The Obvious: The NCAA recently made it official by announcing the Division I Council had voted to approve a plan that will allow all college athletes to transfer one time as an undergraduate without having to sit out a season. All current athletes who want to use the new transfer rule and be immediately eligible for the 2021-22 academic year will have until this July 1 to notify their current school that they’ll be transferring.
The Not So Obvious: After this one-time July 1 transfer deadline, this date will shift to May 1 for fall and winter sport athletes and July 1 for spring sport athletes in subsequent years. With spring practice coming to a close on Friday afternoon, Trojans’ head coach Clay Helton (cover photo above) will have to wait and see if his roster will be affected by the new NCAA Transfer Portal deadline for the upcoming season.
The Obvious: With the Trojans spring practice cycle concluding on Friday, how the new NCAA rule and deadline will affect the Trojans roster, or any other D-1 team, this season could bring some serious future hand wringing from coaches.
The Obvious: It has been reported that when the new NCAA transfer rule has cleared all the hurdles, the Pac-12 Conference will follow suit by allowing transfers within the conference to transfer free one time and receive immediate eligibility.
The Not So Obvious: Whoa Nellie, can you imagine the reaction if a UCLA star wide receiver transfers to USC or vice-versa and is immediately eligible? Can you imagine the amount of Pac-12 roster shakeups there could be within the conference after spring ball? You can just imagine after spring ball a Cal offensive tackle being named to his second unit and believing he was ripped off and also knowing the Trojans need help along the O-line immediately transfers to USC or vice versa. This could get wild.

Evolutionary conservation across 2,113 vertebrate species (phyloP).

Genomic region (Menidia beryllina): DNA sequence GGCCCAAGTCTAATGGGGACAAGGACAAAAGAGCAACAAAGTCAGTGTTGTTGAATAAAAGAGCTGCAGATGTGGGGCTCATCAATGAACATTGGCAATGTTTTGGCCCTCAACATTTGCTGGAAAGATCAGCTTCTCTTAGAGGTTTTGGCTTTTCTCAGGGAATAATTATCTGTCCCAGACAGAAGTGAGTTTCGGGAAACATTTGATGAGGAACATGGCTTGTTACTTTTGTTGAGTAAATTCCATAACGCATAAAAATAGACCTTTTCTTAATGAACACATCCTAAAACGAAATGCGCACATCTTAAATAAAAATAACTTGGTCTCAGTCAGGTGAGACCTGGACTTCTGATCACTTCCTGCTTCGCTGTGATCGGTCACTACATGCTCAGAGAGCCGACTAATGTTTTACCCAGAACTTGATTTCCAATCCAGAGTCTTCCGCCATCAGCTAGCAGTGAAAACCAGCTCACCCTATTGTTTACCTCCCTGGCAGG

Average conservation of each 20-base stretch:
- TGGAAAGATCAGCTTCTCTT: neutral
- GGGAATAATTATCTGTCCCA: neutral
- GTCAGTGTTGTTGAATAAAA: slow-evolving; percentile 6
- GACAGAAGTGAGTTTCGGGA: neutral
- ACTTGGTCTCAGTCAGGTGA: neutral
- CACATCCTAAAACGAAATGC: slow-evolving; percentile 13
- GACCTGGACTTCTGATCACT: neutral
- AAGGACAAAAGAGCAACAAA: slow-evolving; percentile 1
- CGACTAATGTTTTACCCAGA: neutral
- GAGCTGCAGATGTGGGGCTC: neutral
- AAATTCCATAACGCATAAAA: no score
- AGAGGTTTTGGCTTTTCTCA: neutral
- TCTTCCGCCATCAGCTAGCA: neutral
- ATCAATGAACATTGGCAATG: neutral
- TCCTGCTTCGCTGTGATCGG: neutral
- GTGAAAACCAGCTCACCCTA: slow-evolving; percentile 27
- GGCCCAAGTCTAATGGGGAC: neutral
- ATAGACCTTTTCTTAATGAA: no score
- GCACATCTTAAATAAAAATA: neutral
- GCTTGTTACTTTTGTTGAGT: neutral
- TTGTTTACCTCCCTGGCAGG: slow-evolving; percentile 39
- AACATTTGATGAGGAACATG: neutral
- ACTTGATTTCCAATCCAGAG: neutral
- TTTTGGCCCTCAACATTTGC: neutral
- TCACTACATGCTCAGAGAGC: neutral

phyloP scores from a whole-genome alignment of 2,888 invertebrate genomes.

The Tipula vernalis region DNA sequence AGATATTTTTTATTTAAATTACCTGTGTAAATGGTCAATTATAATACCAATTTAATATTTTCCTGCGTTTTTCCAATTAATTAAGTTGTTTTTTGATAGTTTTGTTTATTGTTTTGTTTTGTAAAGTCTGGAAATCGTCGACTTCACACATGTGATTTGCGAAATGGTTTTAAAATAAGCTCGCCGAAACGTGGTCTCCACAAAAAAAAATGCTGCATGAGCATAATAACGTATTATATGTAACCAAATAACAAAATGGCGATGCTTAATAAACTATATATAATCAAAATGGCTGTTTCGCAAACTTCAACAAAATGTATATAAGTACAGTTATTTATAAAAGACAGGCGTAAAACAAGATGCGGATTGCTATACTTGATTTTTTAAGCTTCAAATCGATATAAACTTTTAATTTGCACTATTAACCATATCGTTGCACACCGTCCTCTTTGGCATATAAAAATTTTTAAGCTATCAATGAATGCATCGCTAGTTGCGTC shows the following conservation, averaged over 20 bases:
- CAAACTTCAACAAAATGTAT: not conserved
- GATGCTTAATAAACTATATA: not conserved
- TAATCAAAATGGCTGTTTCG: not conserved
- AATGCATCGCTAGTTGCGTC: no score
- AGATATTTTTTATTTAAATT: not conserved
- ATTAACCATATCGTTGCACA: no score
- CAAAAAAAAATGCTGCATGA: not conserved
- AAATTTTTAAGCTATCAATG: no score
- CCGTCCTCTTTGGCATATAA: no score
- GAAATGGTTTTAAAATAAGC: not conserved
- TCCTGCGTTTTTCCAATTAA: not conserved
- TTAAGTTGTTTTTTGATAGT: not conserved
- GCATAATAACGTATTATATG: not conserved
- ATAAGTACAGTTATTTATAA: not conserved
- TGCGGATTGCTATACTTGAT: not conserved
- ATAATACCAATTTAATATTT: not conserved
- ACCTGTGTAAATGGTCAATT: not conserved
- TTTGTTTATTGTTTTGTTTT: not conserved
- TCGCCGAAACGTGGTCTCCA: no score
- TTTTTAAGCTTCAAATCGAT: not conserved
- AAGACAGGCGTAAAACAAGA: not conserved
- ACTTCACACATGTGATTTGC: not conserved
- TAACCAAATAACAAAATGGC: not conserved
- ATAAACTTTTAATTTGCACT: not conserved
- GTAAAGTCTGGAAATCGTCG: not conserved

The Obvious: The NCAA is working overtime not to let the college football spring practice doomsday scenario play out.
The Not So Obvious: Following this summer’s deadline, the NCAA’s new transfer rules will then require players in fall and winter sports to notify their current schools they intend to leave by May 1; spring sport athletes must do so by July 1, starting in 2022.
The Obvious: Moving forward, starting next September, there will be no more transfer gray area. The first transfer is free, no questions asked. Just fill out the paperwork and meet the deadline.
The Not So Obvious: It figures that this new transfer rule won’t be catching the Trojans or any other D-1 program by surprise, and there is reason to believe that football programs have been working on a template to immediately take advantage of the new rules. Like any other new rule, you can also bet there will be future gaming of the system by both the colleges and players. It will be fascinating to see how each side plays “the transfer free game.”
The Obvious: The new rule’s biggest effect may be on offensive linemen, a position that takes at least a year to master in a new system. So, an O-lineman may not reap the immediate eligibility benefits like other positions.
The Not So Obvious: However, a running back or defensive lineman may have the quickest entry into a game because adjustments may not be so challenging and complex depending on the systems being used.
The Obvious: As aforementioned, you can almost be assured that Trojans head coach Clay Helton and his staff have probably been already laying groundwork knowing the new NCAA transfer rule goes into effect in September.
The Not So Obvious: Of the new free transfer rule, Alabama head coach Nick Saban said, “We’re going to adapt to it and make it an advantage for us. I think what’s going to happen as you see how often in a lot of leagues, you know the good players go to a good team and the bad players leave good teams because they’re not playing. So, is that going to make the rich get richer?”